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The rapid spread of COVID-19 has made an unprecedented and indelible mark on how society responds to potential germ exposure, raising new questions around the hygienic and safe usage of public restrooms.
In a matter of weeks, the pandemic caused a major uptick in hand washing, taught the virtues of social distancing and elevated awareness of hand-to-surface contact.
“As businesses and public establishments reopen and Americans return to using facilities, all eyes are on public restrooms,” said Jon Dommisse, director of strategy and corporate development, Bradley Corp., a global manufacturer of restroom equipment. “Today’s commercial washroom will be of paramount importance in providing hand washing systems and supplies, and mitigating sickness-causing germs.”
Dommisse offers several considerations for keeping restrooms clean, maintained, well-equipped and prepared for a healthy hand washing experience:
Post signage. Reinforce cleanliness with friendly reminders about washing hands for 20 seconds per Centers for Disease Control (CDC) guidelines, maintaining safe distances between users, throwing away paper towels, etc. The Healthy Hand Washing Survey by Bradley Corp. shows that 40 percent of Americans increase hand washing when signs are posted.
“Posting updated cleaning schedules in restrooms also goes a long way in helping to reassure customers the facility is taking steps to ensure a clean environment and cares about keeping them safe,” Dommisse said.
Offer touchless fixtures. Cross contamination of germs in restrooms can be reduced by using touch-free fixtures for everything from soap, faucets, hand dryers/towels, doors and flushers. Public health experts agree: “Under any circumstance, using touchless fixtures helps to inhibit the spread of germs in restrooms and buildings,” said medical microbiologist Michael P. McCann, Ph.D., professor of biology, Saint Joseph's University. “The more we avoid restroom touchpoints, the healthier and easier our operations will be. Hands-free washrooms are a win-win for consumers and businesses.”
Research shows that consumers are highly in favor of using touch-free fixtures. “Ninety-one percent of Americans believe it’s extremely or somewhat important that public restrooms are equipped with touchless fixtures,” Dommisse said. “In fact, making everything touchless is Americans’ most requested improvement in restrooms.”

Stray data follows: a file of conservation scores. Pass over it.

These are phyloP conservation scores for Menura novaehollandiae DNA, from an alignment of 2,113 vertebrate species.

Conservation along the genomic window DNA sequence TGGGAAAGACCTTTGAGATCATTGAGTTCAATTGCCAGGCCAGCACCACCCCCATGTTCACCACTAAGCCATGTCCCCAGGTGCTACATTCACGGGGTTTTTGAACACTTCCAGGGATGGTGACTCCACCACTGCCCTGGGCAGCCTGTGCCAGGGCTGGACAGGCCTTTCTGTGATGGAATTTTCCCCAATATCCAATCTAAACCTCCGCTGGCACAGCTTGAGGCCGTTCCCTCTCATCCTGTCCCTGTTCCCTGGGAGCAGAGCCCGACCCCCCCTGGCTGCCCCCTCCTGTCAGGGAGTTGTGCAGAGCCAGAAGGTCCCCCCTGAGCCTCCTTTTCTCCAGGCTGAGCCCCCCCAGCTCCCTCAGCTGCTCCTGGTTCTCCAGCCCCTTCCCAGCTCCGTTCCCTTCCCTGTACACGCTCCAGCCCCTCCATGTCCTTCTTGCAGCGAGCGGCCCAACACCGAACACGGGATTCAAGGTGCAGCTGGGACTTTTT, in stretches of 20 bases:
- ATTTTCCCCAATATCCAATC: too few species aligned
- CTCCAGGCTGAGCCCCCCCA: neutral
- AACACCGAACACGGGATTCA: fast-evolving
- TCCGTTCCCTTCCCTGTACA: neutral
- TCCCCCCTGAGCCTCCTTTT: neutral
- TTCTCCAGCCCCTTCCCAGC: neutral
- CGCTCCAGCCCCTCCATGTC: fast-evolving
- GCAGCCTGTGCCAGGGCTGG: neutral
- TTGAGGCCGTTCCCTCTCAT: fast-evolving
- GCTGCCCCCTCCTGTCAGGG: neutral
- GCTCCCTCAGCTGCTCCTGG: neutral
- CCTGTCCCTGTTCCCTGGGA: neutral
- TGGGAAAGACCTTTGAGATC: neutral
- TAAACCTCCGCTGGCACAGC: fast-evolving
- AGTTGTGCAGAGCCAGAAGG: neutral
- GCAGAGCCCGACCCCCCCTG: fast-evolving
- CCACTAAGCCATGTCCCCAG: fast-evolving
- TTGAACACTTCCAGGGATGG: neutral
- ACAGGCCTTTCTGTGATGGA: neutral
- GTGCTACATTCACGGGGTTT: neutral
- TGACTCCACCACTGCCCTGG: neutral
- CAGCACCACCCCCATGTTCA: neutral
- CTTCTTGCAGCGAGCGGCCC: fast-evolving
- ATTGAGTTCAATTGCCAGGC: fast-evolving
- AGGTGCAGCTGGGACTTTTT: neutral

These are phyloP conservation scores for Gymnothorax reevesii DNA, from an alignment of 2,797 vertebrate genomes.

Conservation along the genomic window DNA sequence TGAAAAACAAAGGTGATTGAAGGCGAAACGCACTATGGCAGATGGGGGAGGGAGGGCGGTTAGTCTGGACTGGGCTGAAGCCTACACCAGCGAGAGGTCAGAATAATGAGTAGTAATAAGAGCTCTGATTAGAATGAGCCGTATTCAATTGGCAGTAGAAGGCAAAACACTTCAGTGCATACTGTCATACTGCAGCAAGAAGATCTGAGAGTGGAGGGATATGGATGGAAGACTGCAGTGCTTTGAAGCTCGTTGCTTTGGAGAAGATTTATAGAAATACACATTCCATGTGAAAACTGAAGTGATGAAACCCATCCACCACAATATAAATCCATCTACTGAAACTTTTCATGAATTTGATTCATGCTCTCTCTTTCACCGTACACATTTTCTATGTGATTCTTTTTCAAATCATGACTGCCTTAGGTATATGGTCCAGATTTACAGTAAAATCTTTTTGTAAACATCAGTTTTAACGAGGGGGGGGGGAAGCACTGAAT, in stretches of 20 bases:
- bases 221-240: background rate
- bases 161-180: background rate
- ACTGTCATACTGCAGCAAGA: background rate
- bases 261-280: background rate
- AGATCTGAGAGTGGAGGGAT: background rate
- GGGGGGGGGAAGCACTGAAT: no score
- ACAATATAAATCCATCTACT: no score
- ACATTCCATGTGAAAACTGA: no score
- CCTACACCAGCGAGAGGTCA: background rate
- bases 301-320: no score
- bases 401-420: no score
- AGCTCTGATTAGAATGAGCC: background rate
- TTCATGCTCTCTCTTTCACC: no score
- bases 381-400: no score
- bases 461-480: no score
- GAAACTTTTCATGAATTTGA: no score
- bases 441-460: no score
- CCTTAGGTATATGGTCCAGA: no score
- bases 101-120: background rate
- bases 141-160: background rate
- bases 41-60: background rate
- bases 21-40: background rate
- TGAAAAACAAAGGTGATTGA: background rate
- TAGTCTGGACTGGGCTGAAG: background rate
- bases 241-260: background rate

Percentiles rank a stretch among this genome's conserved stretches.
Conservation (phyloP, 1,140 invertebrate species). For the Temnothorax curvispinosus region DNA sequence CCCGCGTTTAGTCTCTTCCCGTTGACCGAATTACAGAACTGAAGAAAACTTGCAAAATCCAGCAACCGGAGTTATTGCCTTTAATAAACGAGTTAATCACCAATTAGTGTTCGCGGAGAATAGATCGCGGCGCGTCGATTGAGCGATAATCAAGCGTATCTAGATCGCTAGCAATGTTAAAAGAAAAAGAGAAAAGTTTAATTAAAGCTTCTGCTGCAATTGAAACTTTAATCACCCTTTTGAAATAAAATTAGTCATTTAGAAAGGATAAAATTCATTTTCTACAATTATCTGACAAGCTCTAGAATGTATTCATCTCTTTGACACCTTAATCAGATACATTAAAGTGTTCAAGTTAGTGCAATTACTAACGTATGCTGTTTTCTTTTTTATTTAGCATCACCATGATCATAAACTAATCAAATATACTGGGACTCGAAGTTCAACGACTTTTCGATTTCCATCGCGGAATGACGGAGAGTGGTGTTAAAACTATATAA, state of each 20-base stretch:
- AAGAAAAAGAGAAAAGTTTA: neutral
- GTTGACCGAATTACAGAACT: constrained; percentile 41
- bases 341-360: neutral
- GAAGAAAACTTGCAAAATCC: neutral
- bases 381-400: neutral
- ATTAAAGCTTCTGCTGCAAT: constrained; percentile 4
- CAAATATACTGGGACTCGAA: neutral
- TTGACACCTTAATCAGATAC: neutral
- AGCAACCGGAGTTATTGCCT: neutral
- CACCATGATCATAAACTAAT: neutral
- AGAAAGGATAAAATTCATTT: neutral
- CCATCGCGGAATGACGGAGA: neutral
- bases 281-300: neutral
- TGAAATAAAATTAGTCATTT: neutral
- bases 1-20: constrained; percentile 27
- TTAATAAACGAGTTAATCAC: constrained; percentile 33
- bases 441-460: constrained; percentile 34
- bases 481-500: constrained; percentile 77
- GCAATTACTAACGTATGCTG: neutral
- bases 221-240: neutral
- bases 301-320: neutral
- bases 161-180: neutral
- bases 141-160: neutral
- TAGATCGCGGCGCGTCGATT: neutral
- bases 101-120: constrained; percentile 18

Increase cleaning, sanitization and restocking. Proper and frequent cleaning and disinfection is key for restrooms, especially for high-touch surfaces, such as doorknobs, faucets, sinks, toilets, stall door openers and paper towel dispensers. According to the CDC, daily cleaning with soap and water reduces germs, dirt, and impurities on the surface, and should be done frequently, especially if there is high traffic.
“It’s also important to disinfect surfaces to kill germs at least once daily, and more often if the restroom is busy,” Dr. McCann said. Finally, supplies should be checked and restocked regularly. Experiencing unclean low-stocked restrooms are pet peeves for restroom users.
Provide trash cans and hand sanitizer near exits. “Our research shows that 65 percent of Americans use paper toweling to avoid contact with restroom doors and faucets,” Dommisse said. “Keeping paper towels and waste containers near doorways can be helpful so people can throw them away upon exiting.”
Installing hand sanitizers outside restrooms is another way people can sanitize their hands upon entering and leaving the restroom.
Prop open doors to increase visibility and minimize contact. To limit the number of people in restrooms and encourage social distancing, a propped open door can give people a small window into seeing how many others are already inside. In addition, a slightly opened door allows people to maneuver the door with their elbow, as opposed to their hands.
For more information, visit www.bradleycorp.com/handwashing.
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